Therefore, for better longevity and outcomes of implant-related prostheses, it is important to reduce the effects of mandibular flexure [14, 16]. Several designs of mandibular fixed implant-supported prostheses have been suggested to improve the distribution of stress resulting from mandibular flexure [8, 12, 18]. The aim of the present case report is to describe the oral rehabilitation of an edentulous patient by a mandibular fixed implant-supported prosthesis with a split-framework to compensate for mandibular flexure.

2. Case Description

A 51-year-old man was referred to the Araraquara Dental School, UNESP, Universidade Estadual Paulista, Araraquara, SP, Brazil, for assessment and manufacture of a mandibular fixed implant-supported prosthesis. The main complaint was mobility and pain of the remaining teeth in the mandible. An intraoral examination was performed and the presence of caries in some teeth was verified, as well as chronic periodontitis in all remaining teeth (Figure 1). The patient was also a wearer of a maxillary fixed implant-supported prosthesis.

Figure 1: Initial aspect of the patient before treatment.

The proposed treatment for the mandible was extraction of the remaining teeth, installation of six implants, and immediate loading with a mandibular fixed implant-supported prosthesis. After the extraction of the remaining teeth, four implants were installed in the posterior mandible and two implants were installed in the interforaminal region (Titanium Ti Cortical, Ø 3.75 mm, Neodent, Curitiba, Brazil). Six minicone abutments (Mini Cone Abutment, Neodent, Curitiba, Brazil) were also installed and the impression was performed using impression coping (Impression Coping Mini Cone Abutment, Neodent, Curitiba, Brazil) splinted with polymethyl methacrylate (PMMA) resin (Duralay, Reliance Dental, IL, USA) (Figure 2) and polydimethylsiloxane (Zhermack, Zetaplus, Badia Polesine, Italy). The impression was poured with special plaster type IV (Vel-Mix Stone, Kerr Corporation, Orange, California, USA) and a record base with an occlusion rim was used to establish the occlusal vertical dimension and record patient’s centric relation [19].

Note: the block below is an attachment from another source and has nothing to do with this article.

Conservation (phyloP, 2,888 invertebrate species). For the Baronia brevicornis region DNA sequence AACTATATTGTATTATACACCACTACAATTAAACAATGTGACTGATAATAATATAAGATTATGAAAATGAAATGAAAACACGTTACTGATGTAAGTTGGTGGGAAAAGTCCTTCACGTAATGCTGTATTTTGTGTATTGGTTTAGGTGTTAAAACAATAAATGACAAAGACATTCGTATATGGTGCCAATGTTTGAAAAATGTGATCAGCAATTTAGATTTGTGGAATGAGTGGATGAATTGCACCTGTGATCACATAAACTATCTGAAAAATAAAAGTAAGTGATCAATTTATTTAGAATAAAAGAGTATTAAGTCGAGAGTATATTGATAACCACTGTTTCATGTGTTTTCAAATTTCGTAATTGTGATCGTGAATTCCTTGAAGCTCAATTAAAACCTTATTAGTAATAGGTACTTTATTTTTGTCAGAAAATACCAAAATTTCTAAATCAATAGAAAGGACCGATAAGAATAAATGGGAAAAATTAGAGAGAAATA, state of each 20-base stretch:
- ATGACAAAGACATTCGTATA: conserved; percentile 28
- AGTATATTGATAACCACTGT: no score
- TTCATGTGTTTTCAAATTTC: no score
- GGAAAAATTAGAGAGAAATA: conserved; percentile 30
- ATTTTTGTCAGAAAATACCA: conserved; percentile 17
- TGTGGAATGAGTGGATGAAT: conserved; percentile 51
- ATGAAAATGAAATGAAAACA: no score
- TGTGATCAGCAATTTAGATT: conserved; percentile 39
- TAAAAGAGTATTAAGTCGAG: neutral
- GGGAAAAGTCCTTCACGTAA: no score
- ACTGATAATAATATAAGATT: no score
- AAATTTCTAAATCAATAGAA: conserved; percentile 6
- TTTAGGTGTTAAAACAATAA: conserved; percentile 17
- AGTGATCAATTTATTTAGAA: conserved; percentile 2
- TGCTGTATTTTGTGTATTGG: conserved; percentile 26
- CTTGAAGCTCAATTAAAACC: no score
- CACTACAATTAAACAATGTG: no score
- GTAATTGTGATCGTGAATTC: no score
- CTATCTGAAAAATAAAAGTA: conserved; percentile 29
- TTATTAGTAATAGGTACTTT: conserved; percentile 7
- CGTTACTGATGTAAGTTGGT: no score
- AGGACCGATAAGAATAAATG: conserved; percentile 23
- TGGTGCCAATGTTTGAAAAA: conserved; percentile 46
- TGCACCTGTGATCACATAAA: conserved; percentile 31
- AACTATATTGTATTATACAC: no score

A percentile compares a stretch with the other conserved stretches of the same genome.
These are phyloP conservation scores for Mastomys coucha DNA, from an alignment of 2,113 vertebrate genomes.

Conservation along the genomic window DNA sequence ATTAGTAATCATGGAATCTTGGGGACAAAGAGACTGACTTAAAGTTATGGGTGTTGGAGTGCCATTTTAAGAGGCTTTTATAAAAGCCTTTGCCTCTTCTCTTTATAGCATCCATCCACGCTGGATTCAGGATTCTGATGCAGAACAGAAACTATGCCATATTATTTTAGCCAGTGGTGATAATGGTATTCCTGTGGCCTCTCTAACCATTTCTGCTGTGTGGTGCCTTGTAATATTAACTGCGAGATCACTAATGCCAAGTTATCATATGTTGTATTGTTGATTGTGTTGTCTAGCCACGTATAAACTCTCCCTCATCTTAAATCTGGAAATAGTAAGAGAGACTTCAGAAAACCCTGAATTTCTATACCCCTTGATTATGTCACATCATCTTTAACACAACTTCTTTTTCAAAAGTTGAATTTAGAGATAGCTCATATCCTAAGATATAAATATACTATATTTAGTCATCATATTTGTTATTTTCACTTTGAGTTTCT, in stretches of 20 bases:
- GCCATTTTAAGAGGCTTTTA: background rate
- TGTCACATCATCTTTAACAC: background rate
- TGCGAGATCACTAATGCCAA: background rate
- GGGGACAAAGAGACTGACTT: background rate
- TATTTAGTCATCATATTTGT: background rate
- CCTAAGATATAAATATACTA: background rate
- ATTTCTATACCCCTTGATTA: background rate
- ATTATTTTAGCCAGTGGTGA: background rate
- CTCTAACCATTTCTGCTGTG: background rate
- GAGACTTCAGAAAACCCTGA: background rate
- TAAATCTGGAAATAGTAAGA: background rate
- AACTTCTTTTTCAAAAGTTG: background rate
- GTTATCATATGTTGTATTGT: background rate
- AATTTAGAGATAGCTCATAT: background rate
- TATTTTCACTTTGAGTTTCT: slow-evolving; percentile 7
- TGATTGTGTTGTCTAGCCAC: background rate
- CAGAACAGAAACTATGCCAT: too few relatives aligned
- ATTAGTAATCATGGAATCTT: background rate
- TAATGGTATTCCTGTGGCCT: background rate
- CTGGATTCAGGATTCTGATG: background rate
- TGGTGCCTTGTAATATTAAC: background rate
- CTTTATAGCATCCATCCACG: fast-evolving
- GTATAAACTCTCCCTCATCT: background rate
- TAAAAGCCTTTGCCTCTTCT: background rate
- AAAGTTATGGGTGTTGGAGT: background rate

Figure 2: Impression of the abutments with the impression coping after extraction of the remaining teeth of the mandible.

Finally, the definitive casts were mounted in a semiadjustable articulator (Bio-Art Equipamentos Odontológicos Ltda.©, São Carlos, São Paulo, Brazil) and artificial acrylic resin teeth (Biotone, Dentsply Ind. e Com. Ltda., Rio de Janeiro, RJ, Brazil) were set and evaluated in the patient. A framework was manufactured using a castable coping of abutments and Ni-Cr alloy (Fit Cast SB-Plus Ni-Cr without Beryllium, Talladium, Curitiba, PR, Brazil).

Next, a simplified technique for fixed implant-supported prosthesis was used for the wax teeth and framework trials [20]. In this technique, the wax teeth were prepared on a light-polymerized resin base, and both the wax teeth and framework trials were accomplished in the same session. Following this, a framework try-in on the abutments was performed by first tightening down one of the terminal screws completely on the right side. After clinical and radiographic verification, the screw was unscrewed and the procedure was repeated for the other terminal abutment [21, 22] to verify the passive fit. Later, the teeth in the wax on the base of light-polymerized resin were tested on the framework during the same clinical session.

After intraoral assessment, the framework within the teeth was included in a flask (Flask, OGP Produtos Odontológicos Ltda., São Paulo, SP, Brazil) with plaster type III (stone plaster type III, Vigodent, Rio de Janeiro, RJ, Brazil). The wax was removed and the framework was split into three sections with a carborundum disc (Figure 3). Heat-polymerized polymethyl methacrylate resin (Lucitone 550, Dentsply International Inc., New York, USA) was used for manufacturing of the mandibular fixed implant-supported prosthesis. The mandibular fixed implant-supported prosthesis was installed in the mouth (Figure 4), occlusal adjustment was performed, and a panoramic radiograph was taken. One year after placement, the patient did not present any complaint, loss of posterior implants, or screw loosening. Figure 5 shows a panoramic radiograph after a year.

Figure 3: Splitting of the framework with a carborundum disc.
Figure 4: Installation of mandibular implant-supported prosthesis.
Figure 5: Panoramic radiograph after a year of installation of the mandibular fixed implant-supported prosthesis. Red arrows show the cuts in framework.

3. Discussion